Ammar al-Hakim, the leader of the second-biggest INA element, the Iraqi Islamic Supreme Council, said on Sunday that neither of the two main contenders, Mr Maliki and Mr Allawi, seemed likely to be successful.
It has become an issue not of what, but of who.
There is general agreement all round that all four of the coalitions that came out of the elections with strong showings – Mr Allawi's Iraqiyya (91 seats), Mr Maliki's State of Law (89), the INA (70) and the Kurdistan alliance (43) – should take part in a new government of “national partnership”.
A simple enough principle you might think.
But getting them all to fit together is like trying to cram four large people into a small phone booth, all of them vying to pick up the phone.
If his prospective Shia partners are not keen on Mr Maliki, the Kurds are equally unenthusiastic, and support for him from Mr Allawi's bloc is out of the question.
But persuading the incumbent to relinquish his ambition for a second term will be hard and take time, especially if the election results tilt in his favour when the review process is completed.
If Mr Allawi was to be invited to have first try at forming a government, it is doubtful whether he would succeed either.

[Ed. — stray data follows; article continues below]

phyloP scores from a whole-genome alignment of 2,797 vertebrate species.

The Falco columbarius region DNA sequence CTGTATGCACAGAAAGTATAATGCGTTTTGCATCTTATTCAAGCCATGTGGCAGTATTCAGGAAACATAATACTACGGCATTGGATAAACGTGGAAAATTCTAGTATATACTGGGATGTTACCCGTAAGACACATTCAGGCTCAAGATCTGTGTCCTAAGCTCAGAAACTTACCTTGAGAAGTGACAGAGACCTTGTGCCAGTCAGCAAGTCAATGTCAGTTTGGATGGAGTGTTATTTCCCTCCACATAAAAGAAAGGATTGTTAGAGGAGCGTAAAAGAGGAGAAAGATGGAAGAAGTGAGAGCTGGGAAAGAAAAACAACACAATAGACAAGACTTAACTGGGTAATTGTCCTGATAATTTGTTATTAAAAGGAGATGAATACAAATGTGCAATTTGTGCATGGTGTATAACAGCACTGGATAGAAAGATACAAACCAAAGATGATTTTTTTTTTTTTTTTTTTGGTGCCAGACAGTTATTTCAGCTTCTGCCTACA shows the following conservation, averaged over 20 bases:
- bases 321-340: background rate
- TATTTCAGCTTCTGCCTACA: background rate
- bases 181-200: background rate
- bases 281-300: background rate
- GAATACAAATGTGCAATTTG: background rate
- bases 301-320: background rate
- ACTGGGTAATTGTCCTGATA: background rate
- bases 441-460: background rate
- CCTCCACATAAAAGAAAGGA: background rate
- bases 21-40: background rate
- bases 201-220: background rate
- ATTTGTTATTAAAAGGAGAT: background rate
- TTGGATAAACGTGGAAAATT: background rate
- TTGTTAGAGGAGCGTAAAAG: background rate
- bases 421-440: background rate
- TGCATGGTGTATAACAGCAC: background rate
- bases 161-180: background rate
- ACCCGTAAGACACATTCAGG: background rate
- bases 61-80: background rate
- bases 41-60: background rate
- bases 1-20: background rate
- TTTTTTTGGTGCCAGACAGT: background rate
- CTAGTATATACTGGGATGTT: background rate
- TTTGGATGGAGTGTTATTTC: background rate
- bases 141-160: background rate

Ammar al-Hakim is not offering to back the two main contenders
He would have to persuade the second Shia coalition, the INA, which is religious-based, to back his secular leadership, and he would also need support from the Kurdish alliance or some of the small, single-figure factions.
And that would exclude Mr Maliki's State of Law, which everybody wants included – though preferably without Mr Maliki himself, and certainly not with him as prime minister again.
In broad terms, 60% of Iraq's population are Shia, who were generally disempowered under Saddam Hussein's rule.
Whatever their differences – which are mainly focused on the person of Mr Maliki – the two big Shia alliances are unlikely to let leadership pass to a secular figure whose support came very largely from Saddam's minority Sunni community.